EU court upholds 2017 decision that Google’s conduct was anticompetitive

EU court upholds 2017 decision that Google’s conduct was anticompetitive

By Sam Schechner

Updated Nov. 10, 2021 6:50 am ET WSJ

A European Union court largely upheld a $2.8 billion antitrust decision against Google, adding new momentum to the bloc’s assault on big tech companies.

The EU’s General Court in Luxembourg on Wednesday gave its endorsement to a 2017 antitrust finding by EU competition regulators that the Alphabet Inc. search engine had broken antitrust laws by directing users toward its own comparison-shopping ads at the expense of rival services.

At stake in the case, which was argued a year and a half ago, is a legal precedent that is the focus of intense scrutiny globally: Whether the internet’s biggest platforms have a special responsibility to avoid favoring their own in-house products and services over those offered by competitors.

“Google departed from competition on the merits,” the court said, finding that changes Google made to its search engine that favored its own ads didn’t create efficiencies “that would counteract its negative effects on competition.”

In a minor victory for Google, the court struck down one element of the EU’s case, saying that regulators hadn’t proven Google’s conduct distorted competition among general search engines. But the judges backed regulators’ finding that there had been harmful effects on the narrower market of comparison-shopping search engines. The judges also reaffirmed the amount of the fine Google had to pay.

A Google spokeswoman said it was too early to say whether the company would appeal the decision to the EU’s top court. “This judgment relates to a very specific set of facts,” she said, adding that the company would “review it closely.”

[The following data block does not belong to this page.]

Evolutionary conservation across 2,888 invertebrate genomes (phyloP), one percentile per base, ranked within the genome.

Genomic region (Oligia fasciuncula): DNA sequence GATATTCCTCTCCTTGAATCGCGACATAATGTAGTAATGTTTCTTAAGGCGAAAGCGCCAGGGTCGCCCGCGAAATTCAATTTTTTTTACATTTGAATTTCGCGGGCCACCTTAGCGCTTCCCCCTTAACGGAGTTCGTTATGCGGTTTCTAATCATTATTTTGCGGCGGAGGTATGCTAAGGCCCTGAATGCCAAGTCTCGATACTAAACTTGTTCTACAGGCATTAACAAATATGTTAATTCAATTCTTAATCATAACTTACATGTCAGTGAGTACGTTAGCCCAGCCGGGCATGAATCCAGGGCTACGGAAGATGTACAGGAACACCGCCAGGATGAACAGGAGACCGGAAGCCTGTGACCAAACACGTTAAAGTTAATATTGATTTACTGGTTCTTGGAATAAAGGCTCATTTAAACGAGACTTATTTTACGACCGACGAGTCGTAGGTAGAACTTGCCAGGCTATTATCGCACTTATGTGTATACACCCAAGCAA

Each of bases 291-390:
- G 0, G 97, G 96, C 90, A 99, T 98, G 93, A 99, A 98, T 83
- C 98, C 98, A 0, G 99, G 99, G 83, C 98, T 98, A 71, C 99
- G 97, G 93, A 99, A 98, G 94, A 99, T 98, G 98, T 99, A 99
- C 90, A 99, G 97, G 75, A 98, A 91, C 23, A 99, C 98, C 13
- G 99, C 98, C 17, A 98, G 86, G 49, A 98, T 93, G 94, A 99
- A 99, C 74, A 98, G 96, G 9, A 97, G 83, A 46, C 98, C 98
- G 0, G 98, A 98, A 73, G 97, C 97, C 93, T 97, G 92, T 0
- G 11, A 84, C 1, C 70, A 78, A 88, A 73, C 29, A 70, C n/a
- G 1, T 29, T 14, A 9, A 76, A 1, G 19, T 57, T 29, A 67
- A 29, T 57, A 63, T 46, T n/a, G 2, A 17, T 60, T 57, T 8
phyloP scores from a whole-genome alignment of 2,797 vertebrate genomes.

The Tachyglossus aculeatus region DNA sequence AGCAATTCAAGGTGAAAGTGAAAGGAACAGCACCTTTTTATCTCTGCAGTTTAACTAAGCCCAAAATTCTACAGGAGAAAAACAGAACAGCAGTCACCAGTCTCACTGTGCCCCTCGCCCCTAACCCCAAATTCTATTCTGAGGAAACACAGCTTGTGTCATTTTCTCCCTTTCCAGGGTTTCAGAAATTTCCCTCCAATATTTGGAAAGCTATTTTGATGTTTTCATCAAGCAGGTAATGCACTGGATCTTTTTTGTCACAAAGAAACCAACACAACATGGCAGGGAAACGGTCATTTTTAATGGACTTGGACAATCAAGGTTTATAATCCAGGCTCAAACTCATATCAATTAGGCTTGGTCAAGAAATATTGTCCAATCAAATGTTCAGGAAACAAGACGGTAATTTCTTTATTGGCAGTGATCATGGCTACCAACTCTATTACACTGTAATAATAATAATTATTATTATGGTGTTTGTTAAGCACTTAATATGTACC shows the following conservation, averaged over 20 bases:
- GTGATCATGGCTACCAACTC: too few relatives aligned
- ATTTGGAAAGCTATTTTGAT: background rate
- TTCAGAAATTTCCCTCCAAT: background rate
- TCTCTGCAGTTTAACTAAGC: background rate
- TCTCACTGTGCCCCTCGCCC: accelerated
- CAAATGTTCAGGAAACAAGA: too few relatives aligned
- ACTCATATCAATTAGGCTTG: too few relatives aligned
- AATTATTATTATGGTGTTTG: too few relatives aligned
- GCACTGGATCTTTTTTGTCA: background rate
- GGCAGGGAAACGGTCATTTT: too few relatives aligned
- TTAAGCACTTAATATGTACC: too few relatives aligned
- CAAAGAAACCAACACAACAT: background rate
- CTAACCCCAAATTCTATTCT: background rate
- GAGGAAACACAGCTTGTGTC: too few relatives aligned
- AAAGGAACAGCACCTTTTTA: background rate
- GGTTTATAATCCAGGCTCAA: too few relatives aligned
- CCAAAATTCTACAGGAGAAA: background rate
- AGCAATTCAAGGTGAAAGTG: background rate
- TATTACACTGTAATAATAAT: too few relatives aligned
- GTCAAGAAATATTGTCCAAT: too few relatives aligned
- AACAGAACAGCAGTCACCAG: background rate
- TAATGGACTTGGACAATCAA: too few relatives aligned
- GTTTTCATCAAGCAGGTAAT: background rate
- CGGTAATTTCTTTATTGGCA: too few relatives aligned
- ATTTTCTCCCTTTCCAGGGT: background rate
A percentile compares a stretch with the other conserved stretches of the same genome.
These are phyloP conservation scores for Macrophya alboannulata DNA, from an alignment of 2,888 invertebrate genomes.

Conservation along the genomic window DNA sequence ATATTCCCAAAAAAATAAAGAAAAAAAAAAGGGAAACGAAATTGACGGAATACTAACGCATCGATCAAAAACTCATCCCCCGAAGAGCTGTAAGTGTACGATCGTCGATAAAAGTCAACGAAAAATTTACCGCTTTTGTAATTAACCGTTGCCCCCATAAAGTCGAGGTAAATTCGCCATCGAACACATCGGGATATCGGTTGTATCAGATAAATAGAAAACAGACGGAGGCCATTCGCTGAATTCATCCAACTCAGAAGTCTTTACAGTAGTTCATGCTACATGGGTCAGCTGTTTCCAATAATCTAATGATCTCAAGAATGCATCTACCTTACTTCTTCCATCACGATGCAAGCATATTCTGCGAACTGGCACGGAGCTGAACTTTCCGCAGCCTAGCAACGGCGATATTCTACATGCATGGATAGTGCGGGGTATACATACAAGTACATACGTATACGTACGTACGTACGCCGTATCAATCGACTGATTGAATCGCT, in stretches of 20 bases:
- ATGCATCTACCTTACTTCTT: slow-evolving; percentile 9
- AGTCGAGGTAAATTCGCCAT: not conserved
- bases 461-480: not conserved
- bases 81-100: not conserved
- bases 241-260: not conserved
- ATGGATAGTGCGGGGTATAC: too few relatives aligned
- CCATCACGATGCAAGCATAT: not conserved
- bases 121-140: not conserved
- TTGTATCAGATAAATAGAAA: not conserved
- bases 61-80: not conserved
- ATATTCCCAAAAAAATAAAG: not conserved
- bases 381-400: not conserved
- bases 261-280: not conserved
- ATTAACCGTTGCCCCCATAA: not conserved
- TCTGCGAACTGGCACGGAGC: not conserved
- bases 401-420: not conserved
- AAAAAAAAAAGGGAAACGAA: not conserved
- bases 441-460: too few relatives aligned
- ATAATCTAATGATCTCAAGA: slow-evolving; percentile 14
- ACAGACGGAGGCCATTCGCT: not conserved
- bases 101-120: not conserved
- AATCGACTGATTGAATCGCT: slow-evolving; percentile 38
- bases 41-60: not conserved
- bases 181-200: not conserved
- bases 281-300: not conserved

Google had previously argued, in opposing the decision, that EU antitrust regulators had misapplied their own precedents and ignored competition Google faces in the e-commerce sector from Amazon.com Inc.

Wednesday’s ruling is a victory for Margrethe Vestager, an executive vice president of the EU’s executive arm who leads its efforts to curb alleged wrongdoing by companies including Google, Apple Inc. and Facebook owner Meta Platforms Inc.

The Google shopping decision was Ms. Vestager’s first antitrust salvo against the companies—and the first in a trio that levied more than $9 billion in fines against the search-engine giant. Google has appealed the other two cases as well.

The European Commission, the bloc’s main antitrust watchdog, said Wednesday’s ruling “delivers the clear message that Google’s conduct was unlawful and it provides the necessary legal clarity for the market.” FairSearch, a group representing some complainants in the case, applauded the ruling and called for the commission to “tighten the screws on Google in other areas.”